LG Electronics has released details about its G Watch, which it says will be the first smartwatch to feature Google Inc.’s (NASDAQ:GOOGL) Android Wear operating system. LG’s G Watch will face off against Motorola Mobility’s Moto 360 this summer.
One month after it announced the G Watch alongside Android Wear, LG has offered a detailed look at the device, and a second color option – Champagne Gold, joining the previously pictured Stealth Black version. It looks a lot like Samsung’s original Galaxy Gear, which is a bad thing.
LG, part of LG Corp (KRX:003550), fails to comprehend the concept that the Pebble folks got right with the Steel – a smartwatch is still a watch, and needs to look as good with a business suit as it does in a T-shirt and jeans. With the advent of cell phones, the wristwatch has become a less utilitarian item and more of a fashion accessory.
Motorola understands that, and has designed the first full-featured smartwatch with a completely round face. LG now boasts that the G Watch is waterproof and dustproof, alluding to its ruggedness. But who would buy a smartwatch that breaks down when you wash your hands, anyway? The G Watch's display will be “always on,” LG says. But will those features be enough for the LG G Watch to stand out to consumers in a market that’s getting crowded?
In addition to the Pebble Steel and 2014’s Samsung Gear lineup, the LG G Watch will have to face off against the rest of Google’s Android Wear partners: Motorola, HTC, Asus, as well as yet another device from Samsung and something on the way from Fossil.
Compared to the original Pebble watch and the Samsung Galaxy Gear, the G Watch boasts favorable specs and design, but when placed alongside the Moto 360, LG’s model looks outdated – and hasn’t even been released yet. Molly Wood, writing for the New York Times’ Bits blog, called it “disappointingly square (as in, literally square), but not unreasonably clunky.”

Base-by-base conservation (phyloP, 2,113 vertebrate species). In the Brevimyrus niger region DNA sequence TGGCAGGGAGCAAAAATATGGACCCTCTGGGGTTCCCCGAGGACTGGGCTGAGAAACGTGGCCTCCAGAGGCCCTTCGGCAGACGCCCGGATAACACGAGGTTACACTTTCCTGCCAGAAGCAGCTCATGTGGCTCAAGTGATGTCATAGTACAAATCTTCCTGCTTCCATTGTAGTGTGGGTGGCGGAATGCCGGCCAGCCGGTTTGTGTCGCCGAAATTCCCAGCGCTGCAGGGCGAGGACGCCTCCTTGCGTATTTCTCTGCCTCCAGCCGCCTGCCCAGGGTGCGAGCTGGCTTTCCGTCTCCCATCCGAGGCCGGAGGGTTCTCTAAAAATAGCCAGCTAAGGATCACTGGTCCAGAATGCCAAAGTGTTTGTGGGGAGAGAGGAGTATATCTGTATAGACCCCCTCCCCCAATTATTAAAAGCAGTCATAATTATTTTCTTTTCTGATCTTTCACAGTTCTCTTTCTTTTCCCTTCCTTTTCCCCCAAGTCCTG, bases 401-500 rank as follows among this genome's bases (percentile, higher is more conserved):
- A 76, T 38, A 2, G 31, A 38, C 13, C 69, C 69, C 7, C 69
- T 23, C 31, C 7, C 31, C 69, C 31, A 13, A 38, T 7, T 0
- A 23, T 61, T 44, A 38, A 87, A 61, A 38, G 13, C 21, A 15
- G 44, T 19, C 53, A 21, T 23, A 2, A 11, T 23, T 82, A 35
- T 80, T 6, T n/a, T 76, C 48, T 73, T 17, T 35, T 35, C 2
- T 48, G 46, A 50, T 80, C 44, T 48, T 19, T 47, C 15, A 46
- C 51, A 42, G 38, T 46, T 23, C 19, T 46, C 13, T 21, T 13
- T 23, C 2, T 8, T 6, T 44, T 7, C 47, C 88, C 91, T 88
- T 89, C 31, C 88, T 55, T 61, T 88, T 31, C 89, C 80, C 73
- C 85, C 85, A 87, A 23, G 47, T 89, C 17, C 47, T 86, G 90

In recent press shots, LG has shown off a design that utilizes a black layer of display, glass and internals over a thicker backing that connects to the G Watch's rubbery wristband and probably contains its battery. The layers give the G Watch the illusion of a thicker profile, and it looks more like Casio calculator watches than anything from the company’s G-Shock line.
So how will LG fit in to the Android Wear ecosystem? Not everyone purchasing a wearable is going to be more concerned about looks than features, and since the basic functionality of the Moto 360 and G Watch appear to be the same, LG could still have a success on their hands. By branding its wearable the G Watch, LG alludes to the device’s close relation to the “Big G,” or Google, and the company already is touting the wearable’s connectivity with a wide range of Android smartphones. The absence of a Nexus Watch in the preliminary Android Wear lineup shows that Google wants to play fair with manufacturing partners in the new platform. But LG would be wise to incorporate the same strategy it does with the “stock Android” line of smartphones: offering a product with comparable features at a lower price than the competition.
Twitter user @evleaks, renowned for revealing gadget details before they are officially announced, offered “Google (LG) smartwatch specs” in March that included a 1.65-inch display with 280x280 resolution, 512MB of RAM memory, 4GB of internal storage and a processor that was to be determined. LG has so far remained mum on the G Watch’s specs, but @evleaks has been right a number of times in the past. Assuming the leaked G Watch specs are correct, LG’s wearable hardware will be on par with the $300 Samsung Gear 2, without the ability to take photographs.
The original Pebble watch retails for $150 new, and Samsung has priced the Gear 2 Neo at $200, and LG could still have a successful launch if it targets the $180-$200 price range. Previously, I surmised that the Moto 360 smartwatch would likely range in price somewhere from $300 to as high as $400, due to its unique design and premium materials Motorola is rolling out: steel and leather bands, a rumored sapphire chrystal cover.
While $229 would place the G Watch in the same price range as Pebble’s higher-end Steel offering, LG has the benefit of being “powered by Android Wear,” an ecosystem that tech titan Google will foster the same way it has the mobile OS. That means more apps that are better supported than those on the Pebble app store. If the G Watch offers the same basic features as the rest of the Android Wear lineup at a lower price point, then it may stir consumer interest as sales of wearable devices pick up, perhaps the same people who evangelize the low price and simple functionality of the LG-made Nexus 5.
But when it comes to wearables, the key to a mainstream hit will be offering consumers something they actually want to add to their wardrobe. The smartwatch, unlike the smartphone, is probably not something consumers are going to want to have to upgrade every one or two years, so looks are going to go a long way, and LG seems to have missed the mark so far.
Follow Thomas Halleck on Twitter @tommylikey